I have no accurate memory of when I first watched The Company of Wolves, Neil Jordan’s astonishing adaptation of Angela Carter’s short story. It might have been at university in Stirling, where I was a film student, though it might just as easily have been a screening at Bradford’s National Media Museum. Perhaps it wasn’t even at the cinema at all, but rather in somebody’s front room, seen through an analogue fug. Does it actually matter? What is important is that The Company of Wolves seared itself into my imagination at a time when I had about given up on British cinema ever managing that again.
The film may well have been mis-sold to American audiences as horror – there are enough visceral moments for its US distributors Cannon Films to have managed to cobble together a suitably trashy trailer – but its surrealistic impulses share more in common with Derek Jarman and Peter Greenaway than with John Carpenter. What I remember feeling most of all was an intoxicating rush, a sharp awareness of cinema’s possibilities – Jordan was obviously channelling the visionary genius of Michael Powell, whose idiosyncratic film collaborations with emigre screenwriter Emeric Pressburger were staples of the BBC2 schedules during my childhood.
What I failed to grasp at the time of watching Jordan’s film, however, was how Carter’s conscious subversion of cinema’s sexual psychology in her fiction was now being smuggled back via the film’s chimeric mise en scene. ‘She (was) a deeply ironic, deeply wicked, deeply political, deeply politicised, neo-Freudian, neo-feminist woman,’ Jordan says of Carter. The director and writer worked closely together on the script for The Company of Wolves, though it was he who suggested the unifying framework of nested stories – cheerfully plundered from obscuro Polish Gothic fantasy The Sargasso Manuscript – which gives the film its fractured, dreamlike quality. The Company of Wolves and Don’t Look Now, Nicolas Roeg’s magnificent, similarly oblique tale of the supernatural, are cinematic fellow-travellers.
In interviews, Jordan has downplayed his debt to Hammer horror, talking up instead the influence of German film expressionism, the charming, faintly unsettling shadow puppet animations of Lotte Reiniger, and the British watercolourist Samuel Palmer, whose eerie moonlit landscapes are the skull beneath the skin of The Company of Wolves.
Never acknowledged, however, is Carter’s amour fou with Cocteau’s surrealist fable as Freudian post-war allegory, La Belle et la Bete, an obsession which runs amok through the stories contained in The Bloody Chamber. It is there in the film’s plain-speaking heroine, Rosaleen – the sort of unfazed, occasionally scornful, girl that is nobody’s fool. It can be discerned too in the ersatz textures of the studio bound sets, the fecund otherness of the natural world, the preponderance of mirrors; even that ‘Open Sesame’ of childhood… ‘Once upon a time,’ is co-opted for the film’s own vaguely sinister purposes.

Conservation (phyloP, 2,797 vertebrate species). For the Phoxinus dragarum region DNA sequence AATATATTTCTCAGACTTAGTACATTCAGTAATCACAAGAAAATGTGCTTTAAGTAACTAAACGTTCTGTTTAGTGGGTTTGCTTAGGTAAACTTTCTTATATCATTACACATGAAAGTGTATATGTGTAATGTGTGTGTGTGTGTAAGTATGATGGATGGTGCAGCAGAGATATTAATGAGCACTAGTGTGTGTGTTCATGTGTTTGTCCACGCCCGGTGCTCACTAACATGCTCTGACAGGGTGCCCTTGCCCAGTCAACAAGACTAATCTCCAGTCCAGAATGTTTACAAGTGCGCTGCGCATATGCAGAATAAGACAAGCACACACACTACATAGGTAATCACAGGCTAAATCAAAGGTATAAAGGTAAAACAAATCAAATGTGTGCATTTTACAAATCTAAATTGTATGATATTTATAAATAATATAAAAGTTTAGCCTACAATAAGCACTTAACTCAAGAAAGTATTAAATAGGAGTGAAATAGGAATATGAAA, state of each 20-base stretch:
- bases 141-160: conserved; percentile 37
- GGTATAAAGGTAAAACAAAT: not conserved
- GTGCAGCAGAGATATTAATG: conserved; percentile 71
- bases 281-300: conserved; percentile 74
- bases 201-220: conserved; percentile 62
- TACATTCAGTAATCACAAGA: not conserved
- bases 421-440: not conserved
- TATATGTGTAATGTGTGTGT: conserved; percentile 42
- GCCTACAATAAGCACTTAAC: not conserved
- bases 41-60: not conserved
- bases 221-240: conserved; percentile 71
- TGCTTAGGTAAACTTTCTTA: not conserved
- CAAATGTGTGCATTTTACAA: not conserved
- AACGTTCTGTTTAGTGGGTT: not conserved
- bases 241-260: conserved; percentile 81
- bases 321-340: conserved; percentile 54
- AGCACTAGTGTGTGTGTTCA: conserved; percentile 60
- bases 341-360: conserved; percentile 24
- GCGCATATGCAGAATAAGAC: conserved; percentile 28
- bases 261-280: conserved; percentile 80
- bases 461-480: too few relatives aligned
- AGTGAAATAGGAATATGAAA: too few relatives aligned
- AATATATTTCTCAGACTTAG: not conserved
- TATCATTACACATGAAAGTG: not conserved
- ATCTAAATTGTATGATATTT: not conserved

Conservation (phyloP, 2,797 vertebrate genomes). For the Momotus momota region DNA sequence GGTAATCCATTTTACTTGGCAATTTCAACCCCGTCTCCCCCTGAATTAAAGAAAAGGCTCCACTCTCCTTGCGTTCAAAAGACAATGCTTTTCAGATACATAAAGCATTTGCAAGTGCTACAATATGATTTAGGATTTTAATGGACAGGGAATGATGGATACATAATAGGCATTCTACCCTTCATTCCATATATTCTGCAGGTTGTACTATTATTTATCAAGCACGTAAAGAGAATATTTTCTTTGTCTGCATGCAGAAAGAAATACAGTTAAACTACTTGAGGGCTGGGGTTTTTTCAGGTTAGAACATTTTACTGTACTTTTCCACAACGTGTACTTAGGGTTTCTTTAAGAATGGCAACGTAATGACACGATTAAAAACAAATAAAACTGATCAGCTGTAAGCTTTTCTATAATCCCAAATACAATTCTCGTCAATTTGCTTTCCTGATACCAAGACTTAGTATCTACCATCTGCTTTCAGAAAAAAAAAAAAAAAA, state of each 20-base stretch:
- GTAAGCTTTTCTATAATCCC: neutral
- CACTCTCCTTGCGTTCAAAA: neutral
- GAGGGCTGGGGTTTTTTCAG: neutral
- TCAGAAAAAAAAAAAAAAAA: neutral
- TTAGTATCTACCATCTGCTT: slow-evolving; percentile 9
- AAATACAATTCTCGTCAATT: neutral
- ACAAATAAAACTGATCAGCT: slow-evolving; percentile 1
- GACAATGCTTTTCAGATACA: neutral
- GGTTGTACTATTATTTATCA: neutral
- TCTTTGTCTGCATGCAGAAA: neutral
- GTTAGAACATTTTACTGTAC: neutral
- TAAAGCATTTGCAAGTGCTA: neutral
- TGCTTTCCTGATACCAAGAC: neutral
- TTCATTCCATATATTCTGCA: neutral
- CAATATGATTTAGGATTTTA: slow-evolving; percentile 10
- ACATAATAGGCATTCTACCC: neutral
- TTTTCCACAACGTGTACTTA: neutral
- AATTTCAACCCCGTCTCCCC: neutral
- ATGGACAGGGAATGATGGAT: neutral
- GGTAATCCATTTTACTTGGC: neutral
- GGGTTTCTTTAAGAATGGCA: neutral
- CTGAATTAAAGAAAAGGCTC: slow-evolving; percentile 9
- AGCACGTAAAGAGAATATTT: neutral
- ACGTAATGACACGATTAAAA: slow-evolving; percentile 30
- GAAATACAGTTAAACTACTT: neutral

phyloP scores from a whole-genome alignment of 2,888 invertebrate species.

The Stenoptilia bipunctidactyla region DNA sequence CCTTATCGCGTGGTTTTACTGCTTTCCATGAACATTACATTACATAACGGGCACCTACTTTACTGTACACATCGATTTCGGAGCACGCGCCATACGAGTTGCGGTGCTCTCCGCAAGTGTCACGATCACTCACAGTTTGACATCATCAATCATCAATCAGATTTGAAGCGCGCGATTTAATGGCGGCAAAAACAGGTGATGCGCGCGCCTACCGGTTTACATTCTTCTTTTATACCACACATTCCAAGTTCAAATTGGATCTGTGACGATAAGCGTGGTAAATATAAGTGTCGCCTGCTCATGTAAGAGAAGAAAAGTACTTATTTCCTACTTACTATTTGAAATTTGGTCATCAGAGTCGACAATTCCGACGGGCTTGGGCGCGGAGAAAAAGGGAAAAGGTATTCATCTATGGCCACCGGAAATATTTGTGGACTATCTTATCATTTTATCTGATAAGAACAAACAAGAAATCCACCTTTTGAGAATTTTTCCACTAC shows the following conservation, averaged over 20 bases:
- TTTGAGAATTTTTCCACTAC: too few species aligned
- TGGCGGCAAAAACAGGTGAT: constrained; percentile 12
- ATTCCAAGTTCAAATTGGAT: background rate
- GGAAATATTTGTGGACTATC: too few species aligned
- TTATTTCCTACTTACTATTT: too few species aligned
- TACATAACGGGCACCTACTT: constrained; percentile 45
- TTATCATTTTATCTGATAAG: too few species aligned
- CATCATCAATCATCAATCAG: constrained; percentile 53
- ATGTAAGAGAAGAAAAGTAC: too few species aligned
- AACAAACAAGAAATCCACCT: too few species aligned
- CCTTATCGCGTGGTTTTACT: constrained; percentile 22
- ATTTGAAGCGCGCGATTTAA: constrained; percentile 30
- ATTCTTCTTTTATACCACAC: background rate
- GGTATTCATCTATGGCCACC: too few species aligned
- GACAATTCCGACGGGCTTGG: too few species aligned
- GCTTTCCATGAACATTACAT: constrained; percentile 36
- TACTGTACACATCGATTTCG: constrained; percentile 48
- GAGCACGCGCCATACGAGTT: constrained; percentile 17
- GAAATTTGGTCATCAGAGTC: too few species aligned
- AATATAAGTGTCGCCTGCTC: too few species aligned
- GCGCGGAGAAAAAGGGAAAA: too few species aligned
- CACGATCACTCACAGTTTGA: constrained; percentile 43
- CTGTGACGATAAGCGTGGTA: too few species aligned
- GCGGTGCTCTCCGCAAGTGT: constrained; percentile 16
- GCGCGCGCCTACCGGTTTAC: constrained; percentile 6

An oft repeated phrase in The Company of Wolves is ‘seeing is believing.’ Jordan and Carter wanted the reality of the film to be as surreal, as strange and deeply illogical as possible. Carter was fascinated by the ‘seemingly calm surface of fairy tales (that) concealed seething emotions looking for expression,’ says Jordan – something that Cocteau’s film delivers in spades.
For his part, Jordan had been watching William Wyler’s unhappy version of The Collector, with a view to filming it himself. He was struck by the idea that you are ‘not quite sure if it’s innocence or total depravity you’re looking at’ which insinuated itself into his work with Carter. (I could disappear up my own backside joining the dots between The Collector – with its creepy star turn from Terence Stamp – The Company of Wolves – in which Stamp pops up as a rather sardonic Devil – and my own occasional posts on Fowles, whose first book The Collector was. Oh, I just have.)
The closing words of The Company of Wolves are by the 17th century writer, Charles Perrault (Carter had translated his grimly moralistic fairy tales when she was resident in Bath in the seventies): ‘As you’re pretty, so be wise. Wolves may lurk in every guise. Now, as then, ‘tis simple truth: sweetest tongue has sharpest tooth.’ Spoken over a slow-motion canvas of a wolf breaking through a bedroom window, shards of glass, a ceramic cat, a creepy Pierrot figure and bits of doll’s house furniture crash to the carpet floor – splinters of a childhood rendered unto Freud. Curiously it is a moment echoed in the climactic scene of La Belle et la Bete where Avenant plummets from the glass ceiling in Diana’s Pavillion. It was Beauty killed poor Beast, you see.
A candlelit screening of La Belle et la Bete takes place at Left Bank Cinema, Leeds at 7.30 p.m. on Thursday 23rd February 2017. For more information including tickets, click here.